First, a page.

alleging an onset date of January 1, 2007 (T. 135) because of a spinal condition (T. 139).
On October 22, 2007 the Plaintiff was seen by Dr. Cheyne at St. Edwards Mercy Medical
Center Emergency Room for chronic back pain with no injury (T. 215-216). Dr. Cheyen
prescribed Mobic and Lortab and restricted the Plaintiff to light activity, hot showers and
suggested that he see a “neurosurgeon a.s.a.p.” (T. 218). Dr. Cheyne diagnosed the Plaintiff
with Tethered cord syndrome. (T. 219).
On November 19, 2007 three x-rays were taken of the Plaintiff’s lumbar spine. Dr.
Fareeda A Al-Refai, MD, diagnosed the Plaintiff with 1) Anterior wedging of T12 and L1 more
prominent at T12, and 2) Loss of the normal lordotic curvature of the lumbar spine with mile
kyphosis at the level of T10 through L2 (T. 206).
On November 26, 2007 the Plaintiff was seen by Dr. Hoang for a consultive examination.
Dr. Hoang noted a history of “borderline intelligence” and back pain caused by a congenital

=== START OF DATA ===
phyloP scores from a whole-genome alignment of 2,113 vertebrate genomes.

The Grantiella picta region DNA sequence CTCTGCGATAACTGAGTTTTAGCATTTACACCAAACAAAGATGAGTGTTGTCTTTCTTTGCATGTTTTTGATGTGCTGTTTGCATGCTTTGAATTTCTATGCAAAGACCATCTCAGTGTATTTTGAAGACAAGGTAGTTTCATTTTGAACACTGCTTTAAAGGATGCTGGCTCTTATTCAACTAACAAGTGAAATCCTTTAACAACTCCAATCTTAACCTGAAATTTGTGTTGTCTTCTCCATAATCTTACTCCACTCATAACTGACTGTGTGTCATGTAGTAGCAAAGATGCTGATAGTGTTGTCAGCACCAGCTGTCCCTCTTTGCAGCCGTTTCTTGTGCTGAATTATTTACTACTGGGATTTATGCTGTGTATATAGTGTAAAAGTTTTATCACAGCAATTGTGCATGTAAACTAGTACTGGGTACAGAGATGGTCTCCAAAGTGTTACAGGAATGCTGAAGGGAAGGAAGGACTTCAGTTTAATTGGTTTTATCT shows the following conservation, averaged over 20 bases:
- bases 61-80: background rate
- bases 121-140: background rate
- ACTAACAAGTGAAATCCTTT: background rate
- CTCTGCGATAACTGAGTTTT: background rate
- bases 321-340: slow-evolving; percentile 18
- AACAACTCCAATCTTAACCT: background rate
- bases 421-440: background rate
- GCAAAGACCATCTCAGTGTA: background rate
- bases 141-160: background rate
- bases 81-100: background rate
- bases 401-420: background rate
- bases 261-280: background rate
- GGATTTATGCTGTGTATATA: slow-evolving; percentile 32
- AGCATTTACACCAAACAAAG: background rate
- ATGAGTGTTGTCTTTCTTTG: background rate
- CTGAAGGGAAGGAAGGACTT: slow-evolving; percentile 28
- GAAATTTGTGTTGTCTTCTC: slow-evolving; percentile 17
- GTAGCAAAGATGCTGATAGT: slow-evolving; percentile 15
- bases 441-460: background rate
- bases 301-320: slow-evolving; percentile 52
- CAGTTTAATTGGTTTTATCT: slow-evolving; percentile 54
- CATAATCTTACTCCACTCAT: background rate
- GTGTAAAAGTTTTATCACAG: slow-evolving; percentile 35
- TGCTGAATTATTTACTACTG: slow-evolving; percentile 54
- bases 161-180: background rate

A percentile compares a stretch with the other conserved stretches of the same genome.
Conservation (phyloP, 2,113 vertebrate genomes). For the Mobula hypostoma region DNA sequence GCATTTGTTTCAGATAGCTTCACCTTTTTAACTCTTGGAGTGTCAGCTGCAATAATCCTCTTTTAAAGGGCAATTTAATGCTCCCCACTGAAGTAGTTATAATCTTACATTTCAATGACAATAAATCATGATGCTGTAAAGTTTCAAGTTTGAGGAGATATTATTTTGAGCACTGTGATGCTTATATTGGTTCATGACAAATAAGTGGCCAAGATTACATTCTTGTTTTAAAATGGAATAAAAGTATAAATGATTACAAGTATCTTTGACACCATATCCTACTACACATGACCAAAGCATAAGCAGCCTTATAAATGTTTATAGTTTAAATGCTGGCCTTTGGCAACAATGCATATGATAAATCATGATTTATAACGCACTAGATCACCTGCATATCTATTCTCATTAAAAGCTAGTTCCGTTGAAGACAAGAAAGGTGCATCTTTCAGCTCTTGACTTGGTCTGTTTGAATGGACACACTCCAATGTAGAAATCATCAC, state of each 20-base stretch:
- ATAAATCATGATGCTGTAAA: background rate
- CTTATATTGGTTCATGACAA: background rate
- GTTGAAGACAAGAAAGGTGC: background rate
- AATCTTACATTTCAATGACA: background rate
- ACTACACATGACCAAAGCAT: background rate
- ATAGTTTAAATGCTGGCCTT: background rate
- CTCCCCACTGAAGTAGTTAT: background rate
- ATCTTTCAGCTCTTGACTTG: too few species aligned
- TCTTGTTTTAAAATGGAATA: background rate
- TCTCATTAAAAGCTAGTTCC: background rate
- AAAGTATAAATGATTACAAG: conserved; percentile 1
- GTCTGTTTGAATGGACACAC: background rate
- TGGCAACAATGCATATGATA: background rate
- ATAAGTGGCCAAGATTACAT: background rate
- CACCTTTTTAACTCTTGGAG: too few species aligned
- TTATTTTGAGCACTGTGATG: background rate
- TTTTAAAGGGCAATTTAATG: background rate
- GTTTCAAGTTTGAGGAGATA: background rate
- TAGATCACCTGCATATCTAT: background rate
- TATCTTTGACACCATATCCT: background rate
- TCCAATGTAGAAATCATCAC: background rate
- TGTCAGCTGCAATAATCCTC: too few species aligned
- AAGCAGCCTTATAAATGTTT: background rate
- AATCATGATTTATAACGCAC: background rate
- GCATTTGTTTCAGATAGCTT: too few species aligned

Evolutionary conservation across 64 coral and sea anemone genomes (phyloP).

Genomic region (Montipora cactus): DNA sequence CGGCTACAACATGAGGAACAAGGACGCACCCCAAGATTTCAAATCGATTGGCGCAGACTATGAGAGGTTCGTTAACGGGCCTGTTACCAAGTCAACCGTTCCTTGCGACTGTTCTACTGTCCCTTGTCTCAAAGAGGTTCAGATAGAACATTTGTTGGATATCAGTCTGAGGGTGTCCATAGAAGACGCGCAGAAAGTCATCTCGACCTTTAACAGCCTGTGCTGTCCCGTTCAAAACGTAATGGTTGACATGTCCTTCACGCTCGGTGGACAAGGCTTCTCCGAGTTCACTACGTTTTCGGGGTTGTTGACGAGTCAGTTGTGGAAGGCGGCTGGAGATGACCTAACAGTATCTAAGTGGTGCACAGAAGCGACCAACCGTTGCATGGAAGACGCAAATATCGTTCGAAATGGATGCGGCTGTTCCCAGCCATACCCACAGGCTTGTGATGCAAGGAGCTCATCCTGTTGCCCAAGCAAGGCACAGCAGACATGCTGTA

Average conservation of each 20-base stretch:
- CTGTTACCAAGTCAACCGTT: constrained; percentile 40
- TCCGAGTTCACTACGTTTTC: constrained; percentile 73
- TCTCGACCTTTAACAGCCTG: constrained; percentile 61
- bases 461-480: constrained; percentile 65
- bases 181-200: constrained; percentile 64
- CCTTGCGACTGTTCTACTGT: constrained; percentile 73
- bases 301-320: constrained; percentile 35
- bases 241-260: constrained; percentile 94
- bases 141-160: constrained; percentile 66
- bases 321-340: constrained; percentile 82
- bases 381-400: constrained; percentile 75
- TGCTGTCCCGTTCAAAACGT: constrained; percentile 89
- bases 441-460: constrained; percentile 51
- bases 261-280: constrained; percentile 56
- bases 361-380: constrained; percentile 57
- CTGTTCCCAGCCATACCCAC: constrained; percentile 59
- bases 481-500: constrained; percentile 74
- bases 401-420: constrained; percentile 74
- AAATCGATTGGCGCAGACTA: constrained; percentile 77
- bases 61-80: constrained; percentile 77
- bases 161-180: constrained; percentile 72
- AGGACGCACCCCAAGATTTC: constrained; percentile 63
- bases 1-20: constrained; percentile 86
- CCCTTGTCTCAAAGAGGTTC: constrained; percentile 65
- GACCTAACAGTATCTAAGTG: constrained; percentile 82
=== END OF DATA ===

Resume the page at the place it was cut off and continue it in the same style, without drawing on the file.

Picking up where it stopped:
spinal cord malformation (T. 199). The Plaintiff’s ROM was normal (T. 202) but he did note
muscle atrophy on the right leg below the knee. The right mid calf measured 27 ½ cm, and the
left 31 cm, but the Plaintiff’s gait was normal (T.203). Dr. Hoang diagnosed the Plaintiff with 1)
congenital spinal cord malformation, 2) secondary chronic low back pain, 3) secondary atrophied
muscle on right leg, and 4) weakened right leg. Dr. Hoang felt that the Plaintiff would have
“moderatley sever physical limitations for gainful persistent job requirements” (T. 205).
On January 2, 2008 a non examining consultive Physical RFC was performed by Dr.
David Hicks. Dr. Hicks determined that the Plaintiff could lift 20 pounds occasionally, 10
pounds frequently, that he could stand and/or walk and sit for 6 hours in an 8 hour workday and